New political voices are emerging within the independent trade union movement which has exploded into existence since January. The unions themselves now have 250,000 members and have begun to organise groups of workers previously unorganised even by the old official unions — in fishing, street cleaning and farming.
A doctors’ strike in May was successful — with an 80% turnout — despite opposition from the leadership of the Doctors’ Syndicate (the leader of the Syndicate broke the strike).
The newly-formed Workers Democratic Party, which aims to be a political voice for the working class, has the support of some prominent leaders within the new unions. It seems to be an initiative primarily of the Revolutionary Socialists, a group with some links to the British Socialist Workers Party.
A more populist new group, called the Popular Alliance, has also been formed. It draws in some people who have resigned in disgust from the old, legal “leftist” party, Tagamu’, as well as a group called Socialist Renewal (which seems to have some links to the Counterfire — ex-SWP — group in the UK).
Egypt’s referendum, in March, on constitutional changes, resulted in a 77% majority in favour. This was despite a campaign for a ‘no’ vote by most of the organised forces involved in the revolution which began in January — with the notable exception of the Muslim Brotherhood.
The “no” campaigners had wanted a more radical revision of the entire constitution — and, many of them, more time to organise political parties before Parliamentary elections in September. The overwhelming “yes” vote probably expressed an urgency to move forward on most voters’ part — a paradoxical unease about continued military rule and a general endorsement of how the Supreme Council of the Armed Forces have handled change since they got rid of Hosni Mubarak, after thirty years, in February.
Egypt’s current military rulers are still managing the transition. They are moving, on schedule, towards the first genuine elections since – at least – the Second World War. But they have repeatedly threatened to ban strikes – which continue to break out across industry – and have introduced a draconian “anti-protest” law.
The elections themselves have a bias against new working-class or radical parties even participating built into their rules. To form a new party, its organisers need five thousand signatures in two daily newspapers, and to fork out a million Egyptian pounds or more. Some new radical parties are refusing to pay a penny; but that probably means they won’t be able to stand in September.
The outcome of those elections remains unpredictable. The Muslim Brotherhood, which is for sure the largest organised force, has increased its slate to fifty per cent of seats (it had said it would only stand in a third). It isn’t fielding a presidential candidate.
For sure the Brotherhood’s backing of the timid constitutional changes in the referendum (which left intact Islam’s role in Egyptian law) was important in turning out the vote. And the Brotherhood, long the chief opposition movement, has positioned itself very close to the military government since Mubarak’s fall (when Essam Sharaf announced himself Prime Minister to the crowds in Tahrir Square, there was a representative of the Brothers beside him).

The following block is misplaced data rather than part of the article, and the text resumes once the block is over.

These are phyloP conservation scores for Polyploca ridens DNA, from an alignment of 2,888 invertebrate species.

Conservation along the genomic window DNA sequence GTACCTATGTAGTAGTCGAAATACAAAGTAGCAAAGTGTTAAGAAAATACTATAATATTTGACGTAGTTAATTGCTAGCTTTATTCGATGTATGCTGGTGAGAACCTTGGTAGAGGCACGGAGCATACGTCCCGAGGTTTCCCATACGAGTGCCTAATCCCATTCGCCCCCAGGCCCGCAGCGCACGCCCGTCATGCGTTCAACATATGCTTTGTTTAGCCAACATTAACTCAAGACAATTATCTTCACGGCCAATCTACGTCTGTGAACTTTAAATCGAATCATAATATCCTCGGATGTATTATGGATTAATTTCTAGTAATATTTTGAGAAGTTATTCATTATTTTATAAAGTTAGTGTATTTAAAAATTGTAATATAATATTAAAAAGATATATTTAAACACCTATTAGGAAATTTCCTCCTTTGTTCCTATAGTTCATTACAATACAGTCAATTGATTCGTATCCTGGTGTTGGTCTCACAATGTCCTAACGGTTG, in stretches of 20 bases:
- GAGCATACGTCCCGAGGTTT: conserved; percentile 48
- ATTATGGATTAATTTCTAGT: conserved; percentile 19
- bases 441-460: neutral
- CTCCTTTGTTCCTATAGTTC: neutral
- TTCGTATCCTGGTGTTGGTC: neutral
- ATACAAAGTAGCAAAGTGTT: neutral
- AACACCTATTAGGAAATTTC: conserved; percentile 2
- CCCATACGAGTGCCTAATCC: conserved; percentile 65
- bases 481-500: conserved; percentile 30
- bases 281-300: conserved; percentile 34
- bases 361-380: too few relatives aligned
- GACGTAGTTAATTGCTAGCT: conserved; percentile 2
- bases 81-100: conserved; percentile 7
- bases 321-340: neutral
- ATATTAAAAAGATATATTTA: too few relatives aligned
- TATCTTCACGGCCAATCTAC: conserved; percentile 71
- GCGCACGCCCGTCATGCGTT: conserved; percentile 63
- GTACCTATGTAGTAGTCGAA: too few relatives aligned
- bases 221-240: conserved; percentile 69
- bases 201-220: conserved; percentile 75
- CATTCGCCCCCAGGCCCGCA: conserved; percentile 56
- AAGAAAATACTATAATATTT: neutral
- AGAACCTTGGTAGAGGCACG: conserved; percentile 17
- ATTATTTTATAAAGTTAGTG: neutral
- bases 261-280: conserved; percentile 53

Their caution towards the elections is partly strategic — they don’t want to frighten the USA, so they say. But maybe they are less confident of sweeping the board than earlier assumptions would have it.
Since the beginning of the revolution, the Brothers have been facing big internal difficulties. A more radical — and, it would seem, at least in some cases more secular — young “wing” has challenged the old guard (while a hardline “anti-political” wing has also been challenging the recent leadership).
The military forces of Colonel Qaddafi have so far held on to power in the west of Libya around Tripoli, though Benghazi in the east remains firmly in ‘rebel’ hands. For those fighting Qaddafi, reports suggest, UN/NATO intervention remains popular, although there are frequent criticisms that these forces don’t ‘do enough’.
In Misrata, where Qaddafi has continued to bombard the city, apparently there is a clear link between levels of bombardment and NATO’s enforcement of its no-fly zone.
The Transitional Council in Benghazi seems to be a very mixed bag. There are former exiles — from a wide variety of political backgrounds, Islamist, liberal, and even self-styled anarchist — linking up with local people. The council is largely self-selected – so far there is no process of election, and criticisms are emerging regarding the transparency of decisions. Defectors from Qaddafi are prominent publicly — though on the street, reports suggest, there is much discontent on this score. Much of the basic organisation has been carried out by previously apolitical people — especially from the professional classes. (To be “political” under Gaddafi meant to support the regime).
In general, Libya has a less sophisticated level of political organisation than, for instance, Tunisia to its west or Egypt to its east. Qaddafi was and is a much more repressive dictator, and organised opposition within the country had been effectively crushed. There are no unions or leftist parties.
But in Benghazi there has rapidly developed the beginnings of a real democratic, grassroots based culture.
Qaddafi’s support seems, despite some western media accounts, quite small. Public demonstrations of loyalty in Tripoli are not very large. Still, he maintains a formidable apparatus of terror.